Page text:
By Peter Hedstrom
Development on his previous influential contributions to modern debates on social concept, Peter Hedstrom argues for a scientific improvement of sociological concept in order that it has the explanatory strength and precision to notify sociological learn and understanding--qualities missing in a lot of the grand social theorizing presently stylish.
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Additional resources for Dissecting the Social: On the Principles of Analytical Sociology
These models are analytical because they intentionally move out of focus all elements that are deemed inessential to the problem at hand. 3 The DBO theory Desires (D), beliefs (B) and opportunities (O) are the primary theoretical terms upon which the analysis of action and interaction will be based. 4 The concept of action refers to what individuals do intentionally, as distinct from mere ‘behaviours’ such as snoring during the night or accidentally tripping over a stone, which are not actions.
Even if it were possible to carry out a reduction in the manner described in the previous paragraph – impossible in practice – the resulting explanation is not likely to be of much sociological relevance. There exist disciplinespecific relevance criteria and ‘stopping rules’ (Miller 1987) that at least roughly stipulate what types of explanatory factors are considered relevant within different academic disciplines. Although, as noted above, sociologists differ in what they consider to be the most appropriate stopping rules – Blau and Black, for instance, advocate different stopping rules from those that I do – non-explainable laws of nature are far outside the domain of sociological relevance.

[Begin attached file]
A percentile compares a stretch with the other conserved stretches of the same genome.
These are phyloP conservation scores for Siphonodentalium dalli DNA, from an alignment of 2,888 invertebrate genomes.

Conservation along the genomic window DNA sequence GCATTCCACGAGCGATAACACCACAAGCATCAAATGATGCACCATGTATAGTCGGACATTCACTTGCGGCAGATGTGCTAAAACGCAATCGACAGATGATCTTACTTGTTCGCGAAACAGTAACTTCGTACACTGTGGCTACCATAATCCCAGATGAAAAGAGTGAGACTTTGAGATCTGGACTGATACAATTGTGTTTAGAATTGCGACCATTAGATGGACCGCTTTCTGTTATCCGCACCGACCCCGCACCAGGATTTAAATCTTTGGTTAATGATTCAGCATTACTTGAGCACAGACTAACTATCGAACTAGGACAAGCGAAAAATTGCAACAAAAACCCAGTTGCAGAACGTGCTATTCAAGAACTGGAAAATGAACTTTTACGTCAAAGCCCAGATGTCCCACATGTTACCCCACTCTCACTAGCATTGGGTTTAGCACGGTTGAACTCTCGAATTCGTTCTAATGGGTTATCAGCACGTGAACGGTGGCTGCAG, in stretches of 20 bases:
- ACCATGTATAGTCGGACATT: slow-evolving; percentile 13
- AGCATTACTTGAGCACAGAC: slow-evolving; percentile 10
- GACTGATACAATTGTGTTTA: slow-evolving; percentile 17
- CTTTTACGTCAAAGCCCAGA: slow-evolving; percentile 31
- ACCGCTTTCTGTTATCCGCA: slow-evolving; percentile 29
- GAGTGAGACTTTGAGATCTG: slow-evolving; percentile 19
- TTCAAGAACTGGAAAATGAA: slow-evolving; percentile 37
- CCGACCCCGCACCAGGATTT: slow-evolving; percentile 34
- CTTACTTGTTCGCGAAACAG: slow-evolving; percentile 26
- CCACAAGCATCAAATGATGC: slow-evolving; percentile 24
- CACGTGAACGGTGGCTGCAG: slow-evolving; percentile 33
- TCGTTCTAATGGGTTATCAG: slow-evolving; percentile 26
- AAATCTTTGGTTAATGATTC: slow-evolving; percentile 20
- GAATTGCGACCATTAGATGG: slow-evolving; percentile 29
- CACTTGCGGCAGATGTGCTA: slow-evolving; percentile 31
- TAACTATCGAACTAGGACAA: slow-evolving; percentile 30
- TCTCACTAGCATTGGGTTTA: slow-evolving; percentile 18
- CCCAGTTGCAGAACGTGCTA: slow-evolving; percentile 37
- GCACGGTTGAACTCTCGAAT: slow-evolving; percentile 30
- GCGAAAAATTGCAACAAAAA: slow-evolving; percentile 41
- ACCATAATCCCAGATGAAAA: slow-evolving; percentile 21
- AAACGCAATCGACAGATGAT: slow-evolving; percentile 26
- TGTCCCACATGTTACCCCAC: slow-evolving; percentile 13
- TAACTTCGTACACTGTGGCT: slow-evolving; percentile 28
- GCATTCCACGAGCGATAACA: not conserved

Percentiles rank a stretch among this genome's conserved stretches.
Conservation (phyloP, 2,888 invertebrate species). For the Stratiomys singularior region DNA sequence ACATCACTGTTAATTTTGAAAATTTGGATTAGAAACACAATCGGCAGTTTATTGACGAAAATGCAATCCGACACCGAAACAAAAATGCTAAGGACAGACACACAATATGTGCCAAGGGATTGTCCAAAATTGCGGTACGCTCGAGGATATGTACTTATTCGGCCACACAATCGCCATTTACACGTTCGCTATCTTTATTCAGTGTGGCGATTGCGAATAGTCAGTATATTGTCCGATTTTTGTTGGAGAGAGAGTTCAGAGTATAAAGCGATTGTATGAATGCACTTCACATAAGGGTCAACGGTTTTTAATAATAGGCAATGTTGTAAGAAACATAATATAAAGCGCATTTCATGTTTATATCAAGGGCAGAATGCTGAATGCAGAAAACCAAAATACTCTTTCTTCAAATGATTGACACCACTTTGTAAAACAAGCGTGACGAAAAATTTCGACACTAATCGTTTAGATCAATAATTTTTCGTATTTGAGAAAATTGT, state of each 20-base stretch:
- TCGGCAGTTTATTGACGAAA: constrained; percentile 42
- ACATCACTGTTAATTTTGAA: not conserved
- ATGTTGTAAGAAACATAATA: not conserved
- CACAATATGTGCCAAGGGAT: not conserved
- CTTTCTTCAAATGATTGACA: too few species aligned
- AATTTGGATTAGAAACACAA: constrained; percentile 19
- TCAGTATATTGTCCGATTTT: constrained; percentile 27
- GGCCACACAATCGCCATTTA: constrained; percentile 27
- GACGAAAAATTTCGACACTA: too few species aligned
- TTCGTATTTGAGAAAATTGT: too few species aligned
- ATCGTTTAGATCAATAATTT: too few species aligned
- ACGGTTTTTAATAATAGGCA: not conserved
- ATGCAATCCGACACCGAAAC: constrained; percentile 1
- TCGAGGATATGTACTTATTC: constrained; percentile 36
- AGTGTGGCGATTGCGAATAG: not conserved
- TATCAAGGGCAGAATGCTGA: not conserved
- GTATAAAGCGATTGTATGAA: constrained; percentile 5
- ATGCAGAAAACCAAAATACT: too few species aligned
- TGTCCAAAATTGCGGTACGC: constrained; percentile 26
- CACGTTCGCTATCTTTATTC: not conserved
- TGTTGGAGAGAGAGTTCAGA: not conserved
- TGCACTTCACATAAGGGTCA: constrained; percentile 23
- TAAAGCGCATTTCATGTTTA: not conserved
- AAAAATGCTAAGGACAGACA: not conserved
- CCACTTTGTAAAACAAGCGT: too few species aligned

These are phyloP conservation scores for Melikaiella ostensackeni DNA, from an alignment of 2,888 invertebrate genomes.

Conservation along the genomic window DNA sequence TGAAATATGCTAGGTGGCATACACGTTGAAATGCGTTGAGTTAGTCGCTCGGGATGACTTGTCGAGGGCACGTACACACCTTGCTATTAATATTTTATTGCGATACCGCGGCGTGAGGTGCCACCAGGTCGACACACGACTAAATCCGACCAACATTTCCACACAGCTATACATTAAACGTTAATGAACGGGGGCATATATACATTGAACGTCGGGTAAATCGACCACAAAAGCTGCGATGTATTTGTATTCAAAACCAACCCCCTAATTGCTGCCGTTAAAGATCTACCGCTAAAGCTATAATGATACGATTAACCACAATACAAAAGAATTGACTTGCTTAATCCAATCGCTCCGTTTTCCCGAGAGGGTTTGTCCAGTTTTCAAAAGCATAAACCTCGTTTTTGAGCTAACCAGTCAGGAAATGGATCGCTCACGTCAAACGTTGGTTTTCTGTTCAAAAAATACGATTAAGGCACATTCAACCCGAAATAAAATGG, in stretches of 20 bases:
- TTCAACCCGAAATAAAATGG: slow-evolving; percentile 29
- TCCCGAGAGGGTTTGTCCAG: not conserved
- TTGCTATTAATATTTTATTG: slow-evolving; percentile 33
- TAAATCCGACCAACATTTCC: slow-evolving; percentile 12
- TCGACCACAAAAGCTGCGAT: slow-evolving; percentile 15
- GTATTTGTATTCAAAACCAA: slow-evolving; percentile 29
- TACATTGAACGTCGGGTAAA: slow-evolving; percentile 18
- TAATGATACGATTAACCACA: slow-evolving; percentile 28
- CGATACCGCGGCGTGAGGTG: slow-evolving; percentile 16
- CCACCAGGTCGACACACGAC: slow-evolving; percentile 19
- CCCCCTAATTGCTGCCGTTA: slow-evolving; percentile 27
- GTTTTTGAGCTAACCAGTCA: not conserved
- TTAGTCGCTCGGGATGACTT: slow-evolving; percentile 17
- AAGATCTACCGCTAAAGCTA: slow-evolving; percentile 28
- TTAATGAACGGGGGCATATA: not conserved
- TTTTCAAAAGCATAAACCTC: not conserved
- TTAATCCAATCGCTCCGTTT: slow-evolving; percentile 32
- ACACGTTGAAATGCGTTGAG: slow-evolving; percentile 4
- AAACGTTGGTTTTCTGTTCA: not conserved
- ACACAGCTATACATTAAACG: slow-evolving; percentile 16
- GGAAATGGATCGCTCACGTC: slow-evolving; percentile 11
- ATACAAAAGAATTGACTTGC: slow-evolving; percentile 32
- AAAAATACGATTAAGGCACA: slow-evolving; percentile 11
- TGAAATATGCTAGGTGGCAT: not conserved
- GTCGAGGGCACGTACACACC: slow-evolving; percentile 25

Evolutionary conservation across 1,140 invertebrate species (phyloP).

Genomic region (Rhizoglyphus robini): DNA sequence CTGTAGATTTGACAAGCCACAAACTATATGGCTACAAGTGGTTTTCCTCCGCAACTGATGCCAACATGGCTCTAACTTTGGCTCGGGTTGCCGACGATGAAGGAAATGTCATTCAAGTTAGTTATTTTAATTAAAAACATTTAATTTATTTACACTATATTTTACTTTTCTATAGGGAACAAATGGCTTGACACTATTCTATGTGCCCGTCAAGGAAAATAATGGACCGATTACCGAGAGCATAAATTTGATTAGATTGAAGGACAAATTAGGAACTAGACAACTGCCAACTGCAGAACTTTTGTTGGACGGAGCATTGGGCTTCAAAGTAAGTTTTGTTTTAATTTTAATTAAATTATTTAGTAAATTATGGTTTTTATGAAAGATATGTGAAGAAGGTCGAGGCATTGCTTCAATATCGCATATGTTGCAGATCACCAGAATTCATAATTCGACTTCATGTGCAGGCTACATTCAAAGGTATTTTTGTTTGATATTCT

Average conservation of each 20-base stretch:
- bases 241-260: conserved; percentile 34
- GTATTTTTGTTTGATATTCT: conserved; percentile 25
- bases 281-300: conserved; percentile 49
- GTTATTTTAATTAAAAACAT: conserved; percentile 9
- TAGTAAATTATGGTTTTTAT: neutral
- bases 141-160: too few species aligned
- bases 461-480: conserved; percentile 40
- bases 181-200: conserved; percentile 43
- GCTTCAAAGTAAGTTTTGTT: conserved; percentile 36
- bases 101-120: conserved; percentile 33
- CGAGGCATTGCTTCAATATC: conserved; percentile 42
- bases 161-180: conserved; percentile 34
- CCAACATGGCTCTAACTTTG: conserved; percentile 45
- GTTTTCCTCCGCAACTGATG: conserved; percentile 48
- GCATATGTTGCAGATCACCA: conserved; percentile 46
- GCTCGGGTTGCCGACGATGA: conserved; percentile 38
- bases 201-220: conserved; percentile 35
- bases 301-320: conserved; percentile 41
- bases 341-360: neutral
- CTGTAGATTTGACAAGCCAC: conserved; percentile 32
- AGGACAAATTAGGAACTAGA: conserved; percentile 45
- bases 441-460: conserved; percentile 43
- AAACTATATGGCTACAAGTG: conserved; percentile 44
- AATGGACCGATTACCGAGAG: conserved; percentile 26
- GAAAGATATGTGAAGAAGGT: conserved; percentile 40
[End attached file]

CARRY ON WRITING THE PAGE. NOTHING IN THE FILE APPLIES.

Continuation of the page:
Statistical regularities are rarely (if ever) as unequivocal and easily interpretable in causal terms as this view would seem to suggest. ’ Phenomena such as gender differences in earnings, voting trends, political upheavals and most other concerns of sociologists are clearly the result of highly complex social processes. The belief that one should be able to ‘read off’ their causes by observing relationships between variables such as those discussed above has always seemed a bit naı¨ve to me. Rather than trying to establish ‘phenomenophenomenological laws’ on the basis of statistical analyses, Boudon’s suggestion (1976: 117) that we should ‘go beyond the statistical relationships to explore the generative mechanism responsible for them’ seems to be a more promising path forward, and it is the one pursued in chapter 6.